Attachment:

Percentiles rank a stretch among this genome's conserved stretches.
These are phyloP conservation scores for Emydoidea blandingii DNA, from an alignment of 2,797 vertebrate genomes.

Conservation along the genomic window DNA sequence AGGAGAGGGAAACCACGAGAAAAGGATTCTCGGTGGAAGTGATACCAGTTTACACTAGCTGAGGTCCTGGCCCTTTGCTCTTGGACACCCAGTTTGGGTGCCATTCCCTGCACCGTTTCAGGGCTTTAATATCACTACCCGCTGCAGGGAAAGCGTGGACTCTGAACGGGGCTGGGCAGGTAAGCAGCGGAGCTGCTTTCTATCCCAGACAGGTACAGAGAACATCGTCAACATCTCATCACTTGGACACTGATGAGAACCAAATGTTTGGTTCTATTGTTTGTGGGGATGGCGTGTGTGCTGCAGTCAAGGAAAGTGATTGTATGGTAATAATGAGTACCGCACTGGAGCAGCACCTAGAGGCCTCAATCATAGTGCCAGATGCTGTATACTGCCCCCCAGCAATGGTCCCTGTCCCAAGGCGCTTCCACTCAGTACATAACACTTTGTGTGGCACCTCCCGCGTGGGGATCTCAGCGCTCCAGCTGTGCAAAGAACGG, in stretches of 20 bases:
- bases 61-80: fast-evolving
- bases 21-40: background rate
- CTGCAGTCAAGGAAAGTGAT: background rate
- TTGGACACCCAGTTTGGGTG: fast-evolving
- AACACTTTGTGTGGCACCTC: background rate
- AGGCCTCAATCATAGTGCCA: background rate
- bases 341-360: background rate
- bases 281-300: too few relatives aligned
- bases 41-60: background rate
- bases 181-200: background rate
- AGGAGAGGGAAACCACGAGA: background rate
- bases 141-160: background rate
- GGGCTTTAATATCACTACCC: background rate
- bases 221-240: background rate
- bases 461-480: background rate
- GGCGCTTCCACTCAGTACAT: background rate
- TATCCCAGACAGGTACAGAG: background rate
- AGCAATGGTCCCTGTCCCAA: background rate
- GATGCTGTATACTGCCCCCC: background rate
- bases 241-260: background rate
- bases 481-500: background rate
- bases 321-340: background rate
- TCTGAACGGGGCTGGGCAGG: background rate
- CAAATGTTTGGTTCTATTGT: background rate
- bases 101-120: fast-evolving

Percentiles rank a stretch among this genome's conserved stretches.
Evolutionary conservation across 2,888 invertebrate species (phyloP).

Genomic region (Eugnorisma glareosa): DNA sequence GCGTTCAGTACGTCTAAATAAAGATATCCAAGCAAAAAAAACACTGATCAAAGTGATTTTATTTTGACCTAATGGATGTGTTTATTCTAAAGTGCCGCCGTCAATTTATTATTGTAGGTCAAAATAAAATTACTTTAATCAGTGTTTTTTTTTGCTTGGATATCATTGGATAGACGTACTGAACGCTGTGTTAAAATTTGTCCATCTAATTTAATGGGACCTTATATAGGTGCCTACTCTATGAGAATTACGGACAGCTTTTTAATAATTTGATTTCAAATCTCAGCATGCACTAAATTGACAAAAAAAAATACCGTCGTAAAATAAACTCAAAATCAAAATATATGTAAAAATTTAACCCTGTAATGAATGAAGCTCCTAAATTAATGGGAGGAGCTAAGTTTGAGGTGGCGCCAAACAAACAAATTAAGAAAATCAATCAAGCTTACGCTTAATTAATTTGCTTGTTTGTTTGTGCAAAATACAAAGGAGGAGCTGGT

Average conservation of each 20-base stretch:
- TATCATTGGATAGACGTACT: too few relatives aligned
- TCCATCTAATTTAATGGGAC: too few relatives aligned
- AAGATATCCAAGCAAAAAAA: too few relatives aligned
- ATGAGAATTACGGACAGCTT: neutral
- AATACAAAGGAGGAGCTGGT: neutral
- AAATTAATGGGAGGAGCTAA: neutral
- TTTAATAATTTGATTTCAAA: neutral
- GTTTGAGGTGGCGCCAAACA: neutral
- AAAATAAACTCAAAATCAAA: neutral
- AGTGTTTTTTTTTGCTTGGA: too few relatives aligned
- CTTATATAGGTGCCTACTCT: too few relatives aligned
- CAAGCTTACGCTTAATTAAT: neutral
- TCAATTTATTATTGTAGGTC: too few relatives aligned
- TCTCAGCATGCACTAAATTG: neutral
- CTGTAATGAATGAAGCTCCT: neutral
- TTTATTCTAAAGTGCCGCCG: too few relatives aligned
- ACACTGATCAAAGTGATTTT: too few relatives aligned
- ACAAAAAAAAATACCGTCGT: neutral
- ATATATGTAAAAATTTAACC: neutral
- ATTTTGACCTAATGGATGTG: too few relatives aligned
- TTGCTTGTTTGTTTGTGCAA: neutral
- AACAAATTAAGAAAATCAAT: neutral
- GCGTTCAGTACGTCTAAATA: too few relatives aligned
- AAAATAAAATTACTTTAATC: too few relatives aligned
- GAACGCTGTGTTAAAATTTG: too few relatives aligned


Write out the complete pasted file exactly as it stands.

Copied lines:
Percentiles rank a stretch among this genome's conserved stretches.
These are phyloP conservation scores for Emydoidea blandingii DNA, from an alignment of 2,797 vertebrate genomes.

Conservation along the genomic window DNA sequence AGGAGAGGGAAACCACGAGAAAAGGATTCTCGGTGGAAGTGATACCAGTTTACACTAGCTGAGGTCCTGGCCCTTTGCTCTTGGACACCCAGTTTGGGTGCCATTCCCTGCACCGTTTCAGGGCTTTAATATCACTACCCGCTGCAGGGAAAGCGTGGACTCTGAACGGGGCTGGGCAGGTAAGCAGCGGAGCTGCTTTCTATCCCAGACAGGTACAGAGAACATCGTCAACATCTCATCACTTGGACACTGATGAGAACCAAATGTTTGGTTCTATTGTTTGTGGGGATGGCGTGTGTGCTGCAGTCAAGGAAAGTGATTGTATGGTAATAATGAGTACCGCACTGGAGCAGCACCTAGAGGCCTCAATCATAGTGCCAGATGCTGTATACTGCCCCCCAGCAATGGTCCCTGTCCCAAGGCGCTTCCACTCAGTACATAACACTTTGTGTGGCACCTCCCGCGTGGGGATCTCAGCGCTCCAGCTGTGCAAAGAACGG, in stretches of 20 bases:
- bases 61-80: fast-evolving
- bases 21-40: background rate
- CTGCAGTCAAGGAAAGTGAT: background rate
- TTGGACACCCAGTTTGGGTG: fast-evolving
- AACACTTTGTGTGGCACCTC: background rate
- AGGCCTCAATCATAGTGCCA: background rate
- bases 341-360: background rate
- bases 281-300: too few relatives aligned
- bases 41-60: background rate
- bases 181-200: background rate
- AGGAGAGGGAAACCACGAGA: background rate
- bases 141-160: background rate
- GGGCTTTAATATCACTACCC: background rate
- bases 221-240: background rate
- bases 461-480: background rate
- GGCGCTTCCACTCAGTACAT: background rate
- TATCCCAGACAGGTACAGAG: background rate
- AGCAATGGTCCCTGTCCCAA: background rate
- GATGCTGTATACTGCCCCCC: background rate
- bases 241-260: background rate
- bases 481-500: background rate
- bases 321-340: background rate
- TCTGAACGGGGCTGGGCAGG: background rate
- CAAATGTTTGGTTCTATTGT: background rate
- bases 101-120: fast-evolving

Percentiles rank a stretch among this genome's conserved stretches.
Evolutionary conservation across 2,888 invertebrate species (phyloP).

Genomic region (Eugnorisma glareosa): DNA sequence GCGTTCAGTACGTCTAAATAAAGATATCCAAGCAAAAAAAACACTGATCAAAGTGATTTTATTTTGACCTAATGGATGTGTTTATTCTAAAGTGCCGCCGTCAATTTATTATTGTAGGTCAAAATAAAATTACTTTAATCAGTGTTTTTTTTTGCTTGGATATCATTGGATAGACGTACTGAACGCTGTGTTAAAATTTGTCCATCTAATTTAATGGGACCTTATATAGGTGCCTACTCTATGAGAATTACGGACAGCTTTTTAATAATTTGATTTCAAATCTCAGCATGCACTAAATTGACAAAAAAAAATACCGTCGTAAAATAAACTCAAAATCAAAATATATGTAAAAATTTAACCCTGTAATGAATGAAGCTCCTAAATTAATGGGAGGAGCTAAGTTTGAGGTGGCGCCAAACAAACAAATTAAGAAAATCAATCAAGCTTACGCTTAATTAATTTGCTTGTTTGTTTGTGCAAAATACAAAGGAGGAGCTGGT

Average conservation of each 20-base stretch:
- TATCATTGGATAGACGTACT: too few relatives aligned
- TCCATCTAATTTAATGGGAC: too few relatives aligned
- AAGATATCCAAGCAAAAAAA: too few relatives aligned
- ATGAGAATTACGGACAGCTT: neutral
- AATACAAAGGAGGAGCTGGT: neutral
- AAATTAATGGGAGGAGCTAA: neutral
- TTTAATAATTTGATTTCAAA: neutral
- GTTTGAGGTGGCGCCAAACA: neutral
- AAAATAAACTCAAAATCAAA: neutral
- AGTGTTTTTTTTTGCTTGGA: too few relatives aligned
- CTTATATAGGTGCCTACTCT: too few relatives aligned
- CAAGCTTACGCTTAATTAAT: neutral
- TCAATTTATTATTGTAGGTC: too few relatives aligned
- TCTCAGCATGCACTAAATTG: neutral
- CTGTAATGAATGAAGCTCCT: neutral
- TTTATTCTAAAGTGCCGCCG: too few relatives aligned
- ACACTGATCAAAGTGATTTT: too few relatives aligned
- ACAAAAAAAAATACCGTCGT: neutral
- ATATATGTAAAAATTTAACC: neutral
- ATTTTGACCTAATGGATGTG: too few relatives aligned
- TTGCTTGTTTGTTTGTGCAA: neutral
- AACAAATTAAGAAAATCAAT: neutral
- GCGTTCAGTACGTCTAAATA: too few relatives aligned
- AAAATAAAATTACTTTAATC: too few relatives aligned
- GAACGCTGTGTTAAAATTTG: too few relatives aligned